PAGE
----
Coffee farmers in Central region have questioned the national government’s move to disburse the Sh3 billion cherry revolving fund through the troubled Kenya Planters’ Co-operative Union (KPCU).
Although some support the idea, others are asking whether the revived State corporation has the capacity to advance cheap credit to small-scale farmers, mill and market the produce.
The government plans to lend cash to coffee farmers and has allocated Sh3 billion to revitalise the sector that was once a leading foreign exchange earner, but is now in decline.
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The money will be advanced to farmers at between 20 and 40 per cent of their total harvest and will be paid upon delivery of the produce.
Maina Mureithi, the chairman of 1,200-member Irian Farmers Co-operative Society in Mathira, Nyeri County, said the move is a good starting point for the revival of the sub-sector.
He said farmers were optimistic that new structures would be put in place to ensure accountability and transparency and avoid a repeat of events that sent KPCU into liquidation.
The parastatal was placed under receivership in 2009 over a Sh700 million debt and its operations taken over by consultancy firm, Deloitte, on behalf of the debenture holder Kenya Commercial Bank.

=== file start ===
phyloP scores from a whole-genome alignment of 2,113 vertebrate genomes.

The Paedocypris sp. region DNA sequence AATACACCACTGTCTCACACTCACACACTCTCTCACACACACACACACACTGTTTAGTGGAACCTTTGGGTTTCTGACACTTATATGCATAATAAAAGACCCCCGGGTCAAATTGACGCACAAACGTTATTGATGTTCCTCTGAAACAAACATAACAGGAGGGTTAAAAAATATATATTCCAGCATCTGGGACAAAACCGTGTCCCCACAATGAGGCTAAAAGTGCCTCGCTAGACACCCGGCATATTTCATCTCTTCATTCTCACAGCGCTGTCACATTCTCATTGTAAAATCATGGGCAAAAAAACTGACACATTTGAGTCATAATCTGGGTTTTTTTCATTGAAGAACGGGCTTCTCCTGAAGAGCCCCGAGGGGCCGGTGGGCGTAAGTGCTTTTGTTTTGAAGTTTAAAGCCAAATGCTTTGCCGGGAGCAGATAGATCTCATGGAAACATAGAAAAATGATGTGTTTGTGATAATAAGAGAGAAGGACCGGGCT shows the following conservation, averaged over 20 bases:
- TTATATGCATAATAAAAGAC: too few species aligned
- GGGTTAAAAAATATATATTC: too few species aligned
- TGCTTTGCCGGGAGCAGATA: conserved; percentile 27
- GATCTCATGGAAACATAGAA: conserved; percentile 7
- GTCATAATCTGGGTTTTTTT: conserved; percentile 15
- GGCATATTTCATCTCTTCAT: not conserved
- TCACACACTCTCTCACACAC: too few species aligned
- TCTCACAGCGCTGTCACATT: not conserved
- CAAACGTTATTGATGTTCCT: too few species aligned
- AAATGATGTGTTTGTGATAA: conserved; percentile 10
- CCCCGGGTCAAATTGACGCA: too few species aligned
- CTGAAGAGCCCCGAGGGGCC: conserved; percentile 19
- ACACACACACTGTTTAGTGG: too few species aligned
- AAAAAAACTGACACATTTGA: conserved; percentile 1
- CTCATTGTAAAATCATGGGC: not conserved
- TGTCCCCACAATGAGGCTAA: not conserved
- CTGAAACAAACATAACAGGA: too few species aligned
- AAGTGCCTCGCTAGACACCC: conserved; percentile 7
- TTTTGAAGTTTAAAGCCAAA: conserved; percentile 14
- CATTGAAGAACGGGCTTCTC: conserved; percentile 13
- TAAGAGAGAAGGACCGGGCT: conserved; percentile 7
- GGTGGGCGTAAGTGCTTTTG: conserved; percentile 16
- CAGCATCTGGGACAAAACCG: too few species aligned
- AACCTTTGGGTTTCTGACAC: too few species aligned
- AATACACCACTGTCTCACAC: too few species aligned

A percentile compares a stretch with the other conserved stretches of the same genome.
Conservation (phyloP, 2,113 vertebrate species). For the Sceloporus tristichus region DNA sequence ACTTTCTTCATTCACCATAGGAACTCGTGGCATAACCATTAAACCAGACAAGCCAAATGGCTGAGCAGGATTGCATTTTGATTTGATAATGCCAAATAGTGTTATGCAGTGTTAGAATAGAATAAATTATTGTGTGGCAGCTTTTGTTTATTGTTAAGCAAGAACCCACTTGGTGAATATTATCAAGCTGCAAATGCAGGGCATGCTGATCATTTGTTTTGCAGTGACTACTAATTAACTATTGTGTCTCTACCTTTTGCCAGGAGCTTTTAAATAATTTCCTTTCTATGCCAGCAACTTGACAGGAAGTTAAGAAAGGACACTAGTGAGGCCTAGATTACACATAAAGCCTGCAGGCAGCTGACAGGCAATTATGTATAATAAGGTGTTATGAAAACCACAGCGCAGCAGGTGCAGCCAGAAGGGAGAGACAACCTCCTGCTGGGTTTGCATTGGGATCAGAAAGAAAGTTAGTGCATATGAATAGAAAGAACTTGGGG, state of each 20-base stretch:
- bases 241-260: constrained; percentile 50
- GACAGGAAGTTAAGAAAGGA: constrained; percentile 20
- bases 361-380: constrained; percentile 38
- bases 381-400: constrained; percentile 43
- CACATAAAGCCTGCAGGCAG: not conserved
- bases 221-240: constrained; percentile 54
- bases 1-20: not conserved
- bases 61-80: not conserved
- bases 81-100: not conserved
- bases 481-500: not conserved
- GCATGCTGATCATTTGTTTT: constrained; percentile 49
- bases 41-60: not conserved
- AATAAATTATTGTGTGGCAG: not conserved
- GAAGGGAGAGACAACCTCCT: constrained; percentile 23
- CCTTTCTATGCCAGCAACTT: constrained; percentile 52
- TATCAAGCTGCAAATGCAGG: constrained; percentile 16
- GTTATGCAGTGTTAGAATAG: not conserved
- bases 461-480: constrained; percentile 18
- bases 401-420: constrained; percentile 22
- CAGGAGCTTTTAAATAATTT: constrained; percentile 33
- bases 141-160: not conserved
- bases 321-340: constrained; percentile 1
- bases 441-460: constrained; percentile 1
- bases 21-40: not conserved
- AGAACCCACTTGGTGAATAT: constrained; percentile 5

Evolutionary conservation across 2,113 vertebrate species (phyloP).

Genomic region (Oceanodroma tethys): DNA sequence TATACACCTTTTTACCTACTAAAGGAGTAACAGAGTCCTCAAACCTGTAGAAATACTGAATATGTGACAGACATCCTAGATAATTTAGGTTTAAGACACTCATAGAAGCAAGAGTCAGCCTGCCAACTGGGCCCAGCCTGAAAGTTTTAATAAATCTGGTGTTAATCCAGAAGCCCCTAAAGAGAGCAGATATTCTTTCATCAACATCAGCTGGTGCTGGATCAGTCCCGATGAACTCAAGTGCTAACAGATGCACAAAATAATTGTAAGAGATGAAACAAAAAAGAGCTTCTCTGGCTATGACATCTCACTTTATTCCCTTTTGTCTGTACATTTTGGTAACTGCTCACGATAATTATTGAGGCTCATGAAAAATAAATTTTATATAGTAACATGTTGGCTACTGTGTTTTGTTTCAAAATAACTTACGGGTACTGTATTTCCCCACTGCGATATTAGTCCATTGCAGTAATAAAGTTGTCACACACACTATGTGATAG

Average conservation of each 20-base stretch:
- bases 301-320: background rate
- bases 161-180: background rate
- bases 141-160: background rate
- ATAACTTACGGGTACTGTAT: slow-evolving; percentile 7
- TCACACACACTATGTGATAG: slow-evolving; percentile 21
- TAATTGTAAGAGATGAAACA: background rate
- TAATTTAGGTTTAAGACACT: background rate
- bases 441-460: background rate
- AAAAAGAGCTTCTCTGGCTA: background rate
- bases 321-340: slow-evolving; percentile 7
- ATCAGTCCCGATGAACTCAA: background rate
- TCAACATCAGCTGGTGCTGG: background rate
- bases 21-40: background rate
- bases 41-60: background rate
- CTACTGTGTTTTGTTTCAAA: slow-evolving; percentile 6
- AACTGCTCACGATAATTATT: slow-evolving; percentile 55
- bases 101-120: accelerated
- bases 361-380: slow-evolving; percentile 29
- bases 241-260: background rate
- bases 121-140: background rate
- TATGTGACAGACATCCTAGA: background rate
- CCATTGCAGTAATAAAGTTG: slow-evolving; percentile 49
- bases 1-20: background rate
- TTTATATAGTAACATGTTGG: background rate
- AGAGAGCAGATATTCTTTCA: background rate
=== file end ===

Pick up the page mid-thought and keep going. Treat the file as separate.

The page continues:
Its assets were almost auctioned a year later, but the government intervened.
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Maina said the receivership comes in the wake of a high-stakes race for control of the lucrative coffee dealership segment where government was moving to open the gates to more private players in the industry.
“Farmers already have eight marketing agents and 63 dealers for their produce but many have complained that cartel-like behaviour among these players has ensured farmers don’t enjoy better coffee prices,” he said.
But Gikanda Society chairman John Ngure is opposed to the money being channelled through the revived KPCU, arguing it was likely to entrench monopoly and kill competition.
“Engaging the firm in milling and marketing of coffee is likely to kill competition and edge out other players,” he said.
Ngure said the government should have used a system like that of Stabex International (crop stabilisation fund), where farmers access credit through their cooperatives.
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But speaking to The Standard
yesterday, KPCU chairman Henry Kinyua said he was keen on accountability and transparency in the disbursement and management of the fund.
”The board intends to use technology to enhance efficiency and traceability of coffee business and protect the interest of farmers,” Kinyua said.
The new board of directors appointed to run the corporation for one year, Kinyua said, was working on new structures to govern the firm.
“It was inaugurated on January 7 and is currently putting in place structures and systems to run the organisation,” he said.
Kinyua said the 10-member board (members drawn from different coffee zones) would administer cherry advance as per the Public Finance Management (Coffee Cherry Revolving Fund Regulations).